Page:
07 October 2015

All Phnom Penhed In

Japan has given way in my travels to Cambodia, and I am on a bus to Siem Reap with my friend Rachel after spending two days in Phnom Penh. I'd heard mixed things about Phnom Penh, in particular that it's had a rise in crime in recent years (particularly theft from tourists), so I want sure what to expect. On our first afternoon, I was completely overwhelmed. The remorks (motorbikes with carts attached) driving in lanes for opposite traffic, the constant calling of drivers and the massive overcharging that we were too inexperienced to haggle down were all components of a completely different world than the ones I've experienced so far, particularly after staying in Tokyo for just under a week. 

However, yesterday we rose with the sun and went to the prison museum and the Killing Fields, both of which are just mind-blowing.  If you don't know, these are locations where the Khmer Rouge tortured and killed the entire population of Phnom Penh in 1975-9.  I knew little about Cambodian history before coming, and looking around thinking that every resident of the city I saw would have been taken to these locations had it been 40 years ago was impossible to imagine. Our guide at the prison museum had been thirteen at the time and lost her father and brother. Of the thousands taken to the prison, only seven survived, and only two are alive now. We met them both in the courtyard. It's striking to think that very few of the perpetrators have been imprisoned, and some may still be living in the city.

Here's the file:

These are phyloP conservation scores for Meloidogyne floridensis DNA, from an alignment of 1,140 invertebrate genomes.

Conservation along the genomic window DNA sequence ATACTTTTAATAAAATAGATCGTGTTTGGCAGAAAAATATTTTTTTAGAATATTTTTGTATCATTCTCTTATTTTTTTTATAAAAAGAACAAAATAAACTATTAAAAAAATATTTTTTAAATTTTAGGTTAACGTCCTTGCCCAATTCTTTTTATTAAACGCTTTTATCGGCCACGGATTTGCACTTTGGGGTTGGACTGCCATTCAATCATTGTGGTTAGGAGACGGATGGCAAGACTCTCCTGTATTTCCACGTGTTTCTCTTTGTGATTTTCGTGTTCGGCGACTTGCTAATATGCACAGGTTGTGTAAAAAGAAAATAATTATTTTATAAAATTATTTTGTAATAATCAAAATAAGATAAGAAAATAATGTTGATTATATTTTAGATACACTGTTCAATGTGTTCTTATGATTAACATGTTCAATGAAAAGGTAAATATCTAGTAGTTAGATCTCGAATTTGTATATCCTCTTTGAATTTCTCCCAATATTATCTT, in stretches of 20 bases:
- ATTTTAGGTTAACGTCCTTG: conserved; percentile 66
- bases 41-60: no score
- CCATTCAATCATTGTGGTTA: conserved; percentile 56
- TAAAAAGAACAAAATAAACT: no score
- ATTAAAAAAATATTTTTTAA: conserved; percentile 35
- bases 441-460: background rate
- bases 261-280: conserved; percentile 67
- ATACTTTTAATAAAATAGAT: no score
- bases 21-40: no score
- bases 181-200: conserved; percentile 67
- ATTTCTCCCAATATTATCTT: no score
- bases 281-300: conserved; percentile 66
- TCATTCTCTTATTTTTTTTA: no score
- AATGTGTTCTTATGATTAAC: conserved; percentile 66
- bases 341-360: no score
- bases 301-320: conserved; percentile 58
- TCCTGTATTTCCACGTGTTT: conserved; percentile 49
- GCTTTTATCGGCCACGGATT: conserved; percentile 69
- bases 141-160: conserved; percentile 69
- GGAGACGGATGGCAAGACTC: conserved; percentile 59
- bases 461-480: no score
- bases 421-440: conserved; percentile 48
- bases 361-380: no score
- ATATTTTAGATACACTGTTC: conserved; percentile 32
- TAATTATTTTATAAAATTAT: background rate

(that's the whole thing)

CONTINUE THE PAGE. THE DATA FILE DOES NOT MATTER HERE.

In the afternoon we ate lunch at a cafe that donates to a Cambodian children's fund, where I had delicious fish amok, a traditional Cambodian stew of lemongrass and coconut milk.  We hired a remork and explored the Russian market, where I had my first successful bargaining experience over a pair of elephant tank tops (2/$4). I'm sure an experienced bargainer could have paid far less, but the small victory buoyed my spirits for the rest of the day and helped me leave the city on a better note. 

Now we are on a lovely air-conditioned bus with wifi, heading to see the temples of Siem Reap for three days. I am hoping to rent bikes and to avoid rain as much as possible. Wish me luck!

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